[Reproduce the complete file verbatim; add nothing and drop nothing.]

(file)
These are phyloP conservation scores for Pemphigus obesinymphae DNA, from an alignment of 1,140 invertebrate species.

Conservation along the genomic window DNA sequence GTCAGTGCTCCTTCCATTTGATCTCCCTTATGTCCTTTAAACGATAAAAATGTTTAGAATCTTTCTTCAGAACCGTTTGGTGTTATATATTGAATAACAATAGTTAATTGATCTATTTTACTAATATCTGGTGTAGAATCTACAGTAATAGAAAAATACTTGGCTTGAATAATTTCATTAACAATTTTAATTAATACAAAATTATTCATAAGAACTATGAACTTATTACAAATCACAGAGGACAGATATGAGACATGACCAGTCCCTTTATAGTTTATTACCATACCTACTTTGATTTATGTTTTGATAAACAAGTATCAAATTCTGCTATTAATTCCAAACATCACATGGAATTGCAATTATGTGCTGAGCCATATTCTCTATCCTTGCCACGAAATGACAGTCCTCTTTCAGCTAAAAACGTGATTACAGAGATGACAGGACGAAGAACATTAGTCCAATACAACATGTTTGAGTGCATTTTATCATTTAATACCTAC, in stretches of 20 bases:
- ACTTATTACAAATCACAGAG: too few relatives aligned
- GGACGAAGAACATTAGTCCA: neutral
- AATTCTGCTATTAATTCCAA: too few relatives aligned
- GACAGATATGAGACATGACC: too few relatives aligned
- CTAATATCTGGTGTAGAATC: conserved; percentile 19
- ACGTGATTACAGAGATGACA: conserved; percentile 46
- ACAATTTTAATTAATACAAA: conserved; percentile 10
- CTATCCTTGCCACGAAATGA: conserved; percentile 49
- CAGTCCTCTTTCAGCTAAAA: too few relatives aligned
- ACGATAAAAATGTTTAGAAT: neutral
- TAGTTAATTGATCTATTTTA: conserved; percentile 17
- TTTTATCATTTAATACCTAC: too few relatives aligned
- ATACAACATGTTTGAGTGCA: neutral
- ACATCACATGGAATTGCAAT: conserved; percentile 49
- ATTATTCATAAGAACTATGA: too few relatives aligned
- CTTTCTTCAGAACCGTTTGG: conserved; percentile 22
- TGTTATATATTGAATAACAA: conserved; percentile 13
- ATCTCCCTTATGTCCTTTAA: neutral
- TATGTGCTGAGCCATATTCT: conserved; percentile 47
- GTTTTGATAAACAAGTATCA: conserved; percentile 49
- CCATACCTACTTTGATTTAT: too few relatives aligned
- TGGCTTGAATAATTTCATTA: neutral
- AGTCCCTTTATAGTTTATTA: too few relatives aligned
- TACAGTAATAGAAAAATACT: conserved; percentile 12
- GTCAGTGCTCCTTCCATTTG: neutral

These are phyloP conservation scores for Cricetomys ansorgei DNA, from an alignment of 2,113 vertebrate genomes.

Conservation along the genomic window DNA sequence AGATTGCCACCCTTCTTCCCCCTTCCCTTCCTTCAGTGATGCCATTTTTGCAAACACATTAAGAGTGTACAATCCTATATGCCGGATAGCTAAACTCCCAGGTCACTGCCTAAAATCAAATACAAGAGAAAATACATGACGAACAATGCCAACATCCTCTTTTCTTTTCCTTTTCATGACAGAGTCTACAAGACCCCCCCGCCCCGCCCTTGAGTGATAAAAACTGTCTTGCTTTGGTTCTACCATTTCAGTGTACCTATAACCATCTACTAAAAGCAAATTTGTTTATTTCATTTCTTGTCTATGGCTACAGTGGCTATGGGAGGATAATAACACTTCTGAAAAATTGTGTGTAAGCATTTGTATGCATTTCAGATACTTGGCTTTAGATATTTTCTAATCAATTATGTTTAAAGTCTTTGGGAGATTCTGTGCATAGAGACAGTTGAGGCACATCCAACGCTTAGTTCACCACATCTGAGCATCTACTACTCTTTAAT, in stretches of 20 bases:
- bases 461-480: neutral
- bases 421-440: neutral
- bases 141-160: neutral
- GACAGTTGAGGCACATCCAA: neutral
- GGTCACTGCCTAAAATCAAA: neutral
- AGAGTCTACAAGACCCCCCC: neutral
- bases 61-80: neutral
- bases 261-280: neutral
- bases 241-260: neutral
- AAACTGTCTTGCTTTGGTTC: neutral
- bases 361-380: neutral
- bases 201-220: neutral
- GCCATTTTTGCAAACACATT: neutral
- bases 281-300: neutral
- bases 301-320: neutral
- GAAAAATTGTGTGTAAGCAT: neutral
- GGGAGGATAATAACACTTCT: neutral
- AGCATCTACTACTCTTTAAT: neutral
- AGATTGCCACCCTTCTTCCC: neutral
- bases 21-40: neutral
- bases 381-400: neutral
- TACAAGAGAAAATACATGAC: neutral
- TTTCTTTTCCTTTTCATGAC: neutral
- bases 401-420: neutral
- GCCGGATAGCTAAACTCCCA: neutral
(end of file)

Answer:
These are phyloP conservation scores for Pemphigus obesinymphae DNA, from an alignment of 1,140 invertebrate species.

Conservation along the genomic window DNA sequence GTCAGTGCTCCTTCCATTTGATCTCCCTTATGTCCTTTAAACGATAAAAATGTTTAGAATCTTTCTTCAGAACCGTTTGGTGTTATATATTGAATAACAATAGTTAATTGATCTATTTTACTAATATCTGGTGTAGAATCTACAGTAATAGAAAAATACTTGGCTTGAATAATTTCATTAACAATTTTAATTAATACAAAATTATTCATAAGAACTATGAACTTATTACAAATCACAGAGGACAGATATGAGACATGACCAGTCCCTTTATAGTTTATTACCATACCTACTTTGATTTATGTTTTGATAAACAAGTATCAAATTCTGCTATTAATTCCAAACATCACATGGAATTGCAATTATGTGCTGAGCCATATTCTCTATCCTTGCCACGAAATGACAGTCCTCTTTCAGCTAAAAACGTGATTACAGAGATGACAGGACGAAGAACATTAGTCCAATACAACATGTTTGAGTGCATTTTATCATTTAATACCTAC, in stretches of 20 bases:
- ACTTATTACAAATCACAGAG: too few relatives aligned
- GGACGAAGAACATTAGTCCA: neutral
- AATTCTGCTATTAATTCCAA: too few relatives aligned
- GACAGATATGAGACATGACC: too few relatives aligned
- CTAATATCTGGTGTAGAATC: conserved; percentile 19
- ACGTGATTACAGAGATGACA: conserved; percentile 46
- ACAATTTTAATTAATACAAA: conserved; percentile 10
- CTATCCTTGCCACGAAATGA: conserved; percentile 49
- CAGTCCTCTTTCAGCTAAAA: too few relatives aligned
- ACGATAAAAATGTTTAGAAT: neutral
- TAGTTAATTGATCTATTTTA: conserved; percentile 17
- TTTTATCATTTAATACCTAC: too few relatives aligned
- ATACAACATGTTTGAGTGCA: neutral
- ACATCACATGGAATTGCAAT: conserved; percentile 49
- ATTATTCATAAGAACTATGA: too few relatives aligned
- CTTTCTTCAGAACCGTTTGG: conserved; percentile 22
- TGTTATATATTGAATAACAA: conserved; percentile 13
- ATCTCCCTTATGTCCTTTAA: neutral
- TATGTGCTGAGCCATATTCT: conserved; percentile 47
- GTTTTGATAAACAAGTATCA: conserved; percentile 49
- CCATACCTACTTTGATTTAT: too few relatives aligned
- TGGCTTGAATAATTTCATTA: neutral
- AGTCCCTTTATAGTTTATTA: too few relatives aligned
- TACAGTAATAGAAAAATACT: conserved; percentile 12
- GTCAGTGCTCCTTCCATTTG: neutral

These are phyloP conservation scores for Cricetomys ansorgei DNA, from an alignment of 2,113 vertebrate genomes.

Conservation along the genomic window DNA sequence AGATTGCCACCCTTCTTCCCCCTTCCCTTCCTTCAGTGATGCCATTTTTGCAAACACATTAAGAGTGTACAATCCTATATGCCGGATAGCTAAACTCCCAGGTCACTGCCTAAAATCAAATACAAGAGAAAATACATGACGAACAATGCCAACATCCTCTTTTCTTTTCCTTTTCATGACAGAGTCTACAAGACCCCCCCGCCCCGCCCTTGAGTGATAAAAACTGTCTTGCTTTGGTTCTACCATTTCAGTGTACCTATAACCATCTACTAAAAGCAAATTTGTTTATTTCATTTCTTGTCTATGGCTACAGTGGCTATGGGAGGATAATAACACTTCTGAAAAATTGTGTGTAAGCATTTGTATGCATTTCAGATACTTGGCTTTAGATATTTTCTAATCAATTATGTTTAAAGTCTTTGGGAGATTCTGTGCATAGAGACAGTTGAGGCACATCCAACGCTTAGTTCACCACATCTGAGCATCTACTACTCTTTAAT, in stretches of 20 bases:
- bases 461-480: neutral
- bases 421-440: neutral
- bases 141-160: neutral
- GACAGTTGAGGCACATCCAA: neutral
- GGTCACTGCCTAAAATCAAA: neutral
- AGAGTCTACAAGACCCCCCC: neutral
- bases 61-80: neutral
- bases 261-280: neutral
- bases 241-260: neutral
- AAACTGTCTTGCTTTGGTTC: neutral
- bases 361-380: neutral
- bases 201-220: neutral
- GCCATTTTTGCAAACACATT: neutral
- bases 281-300: neutral
- bases 301-320: neutral
- GAAAAATTGTGTGTAAGCAT: neutral
- GGGAGGATAATAACACTTCT: neutral
- AGCATCTACTACTCTTTAAT: neutral
- AGATTGCCACCCTTCTTCCC: neutral
- bases 21-40: neutral
- bases 381-400: neutral
- TACAAGAGAAAATACATGAC: neutral
- TTTCTTTTCCTTTTCATGAC: neutral
- bases 401-420: neutral
- GCCGGATAGCTAAACTCCCA: neutral